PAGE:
Posted on November 23, 2017 at 5:46 PM
The latest Uber data breach scandal is thought to have affected over 57 million users and up to 600,000 Uber drivers.
The popular transport-providing service, Uber, recently confirmed that they concealed a huge ransomware attack on their systems which affected millions of users and drivers worldwide.
According to the company, the ransomware attack was launched in October 2016. Following the data breach, Uber paid the responsible attackers a ransom of $100,000 to withdraw the exposed data. Since the event transpired, however, Uber successfully covered up the events of the attack.
However, since the attack has been made public, Uber has fired its chief security officer, Joe Sullivan, and another unknown employee for the role they played in covering up the attack.
According to reports, the leaked data included users’ and drivers’ names, phone numbers, and email addresses. The leak affected users and drivers all over the world.
In addition, seven million drivers’ personal data was leaked, including their license plate numbers. The leak is thought to have affected 600,000 US drivers.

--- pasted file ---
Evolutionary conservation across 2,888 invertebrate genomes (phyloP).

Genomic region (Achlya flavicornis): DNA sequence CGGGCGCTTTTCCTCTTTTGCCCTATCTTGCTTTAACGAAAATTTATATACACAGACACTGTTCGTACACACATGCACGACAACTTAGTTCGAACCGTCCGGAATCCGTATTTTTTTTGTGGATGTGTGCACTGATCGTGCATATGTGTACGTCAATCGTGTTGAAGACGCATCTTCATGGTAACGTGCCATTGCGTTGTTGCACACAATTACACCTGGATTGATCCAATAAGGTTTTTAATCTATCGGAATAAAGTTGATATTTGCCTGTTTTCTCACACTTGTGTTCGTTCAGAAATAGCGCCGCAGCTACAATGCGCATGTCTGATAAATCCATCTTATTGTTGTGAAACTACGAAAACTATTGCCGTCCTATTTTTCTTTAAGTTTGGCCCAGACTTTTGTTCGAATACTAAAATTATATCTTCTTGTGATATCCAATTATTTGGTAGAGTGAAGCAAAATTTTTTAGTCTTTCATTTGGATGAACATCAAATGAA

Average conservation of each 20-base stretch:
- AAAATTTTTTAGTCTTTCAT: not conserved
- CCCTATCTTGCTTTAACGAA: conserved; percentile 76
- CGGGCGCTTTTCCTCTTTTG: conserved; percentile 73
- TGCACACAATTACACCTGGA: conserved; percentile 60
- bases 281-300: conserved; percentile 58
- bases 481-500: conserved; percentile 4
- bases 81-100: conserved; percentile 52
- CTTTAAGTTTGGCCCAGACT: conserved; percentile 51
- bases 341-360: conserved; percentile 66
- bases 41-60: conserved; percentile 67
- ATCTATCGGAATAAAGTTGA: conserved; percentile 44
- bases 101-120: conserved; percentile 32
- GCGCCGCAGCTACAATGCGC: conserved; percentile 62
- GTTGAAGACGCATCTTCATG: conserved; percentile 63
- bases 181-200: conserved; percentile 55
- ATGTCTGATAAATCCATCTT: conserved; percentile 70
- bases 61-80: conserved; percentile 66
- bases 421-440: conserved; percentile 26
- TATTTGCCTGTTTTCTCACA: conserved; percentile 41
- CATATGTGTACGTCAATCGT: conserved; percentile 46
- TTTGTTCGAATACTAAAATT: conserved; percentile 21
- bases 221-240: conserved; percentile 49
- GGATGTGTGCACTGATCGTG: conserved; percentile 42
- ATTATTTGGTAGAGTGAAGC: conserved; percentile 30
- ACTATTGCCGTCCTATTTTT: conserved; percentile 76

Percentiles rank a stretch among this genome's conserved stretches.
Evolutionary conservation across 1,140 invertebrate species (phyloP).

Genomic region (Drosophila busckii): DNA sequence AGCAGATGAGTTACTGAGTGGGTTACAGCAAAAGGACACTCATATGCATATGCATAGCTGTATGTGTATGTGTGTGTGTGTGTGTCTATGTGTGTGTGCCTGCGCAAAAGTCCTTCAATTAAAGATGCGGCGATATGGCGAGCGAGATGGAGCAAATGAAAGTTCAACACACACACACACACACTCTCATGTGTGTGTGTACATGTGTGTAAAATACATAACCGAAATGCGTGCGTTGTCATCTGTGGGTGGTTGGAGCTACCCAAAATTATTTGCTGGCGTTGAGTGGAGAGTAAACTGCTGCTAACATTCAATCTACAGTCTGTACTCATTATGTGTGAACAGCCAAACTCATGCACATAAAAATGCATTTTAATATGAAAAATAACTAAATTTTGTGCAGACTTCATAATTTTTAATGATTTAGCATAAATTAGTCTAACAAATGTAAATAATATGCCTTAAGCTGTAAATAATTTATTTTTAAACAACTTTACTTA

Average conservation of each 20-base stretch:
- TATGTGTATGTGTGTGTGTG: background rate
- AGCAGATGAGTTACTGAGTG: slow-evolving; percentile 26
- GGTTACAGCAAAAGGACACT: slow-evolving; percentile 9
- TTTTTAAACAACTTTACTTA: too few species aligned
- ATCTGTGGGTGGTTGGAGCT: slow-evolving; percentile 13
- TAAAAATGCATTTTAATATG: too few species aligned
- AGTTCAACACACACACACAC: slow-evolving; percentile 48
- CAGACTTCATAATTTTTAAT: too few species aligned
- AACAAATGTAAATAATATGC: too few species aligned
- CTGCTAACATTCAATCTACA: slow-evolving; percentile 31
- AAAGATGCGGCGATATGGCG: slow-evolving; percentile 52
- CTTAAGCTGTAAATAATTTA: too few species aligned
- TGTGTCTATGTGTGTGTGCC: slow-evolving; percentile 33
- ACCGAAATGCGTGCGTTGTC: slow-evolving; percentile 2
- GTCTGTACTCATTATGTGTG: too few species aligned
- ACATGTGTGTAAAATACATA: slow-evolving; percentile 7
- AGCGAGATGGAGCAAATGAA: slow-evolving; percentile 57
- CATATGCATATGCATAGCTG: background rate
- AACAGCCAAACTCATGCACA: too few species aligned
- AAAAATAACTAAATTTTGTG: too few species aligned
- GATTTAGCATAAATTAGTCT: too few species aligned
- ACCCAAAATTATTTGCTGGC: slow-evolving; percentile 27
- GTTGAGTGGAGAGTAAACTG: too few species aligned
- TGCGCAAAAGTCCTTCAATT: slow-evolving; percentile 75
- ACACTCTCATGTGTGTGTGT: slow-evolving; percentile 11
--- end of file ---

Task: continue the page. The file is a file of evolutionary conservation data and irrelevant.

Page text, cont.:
Reports confirmed that Uber’s former chief executive, Travis Kalanick, was aware of the data leak.
According to Uber, the information was never made publicly available by the hackers. The company has declined to provide more information regarding the attackers’ identities.
Uber’s current chief executive, Dara Khosrowshahi, stated that the incident did not cause any suspicion of fraud or misuse. However, Khosrowshahi confirmed that the company was still monitoring affected users and drivers, and have offered the affected accounts additional fraud support.
In a released statement, Uber confirmed that when the incident occurred, the company added security protection to prevent similar attacks in the future.
The company also stated that soon after identifying the responsible attackers, and paying the ransom, they were assured that all information has been deleted.
According to Khosrowshahi, who stepped in as Chief Executive in September this year, he ordered a thorough investigation as to last year’s data breach, especially regarding how the attack was handled.
Uber has come under fire recently for a host of problems, most notably, a surprisingly high amount of sexual harassment allegations. The allegations were made Susan Fowler, a former Uber engineer, who wrote about her experiences on her blog.
In addition, Uber recently lost its operating license and privileges in London. The city regulatory agency, Transport for London (TfL), revoked the company’s license after the agency deemed Uber unfit to operate within its jurisdiction.
The company confirmed that they intend to uphold their legal obligation to report the data breach to the appropriate authorities.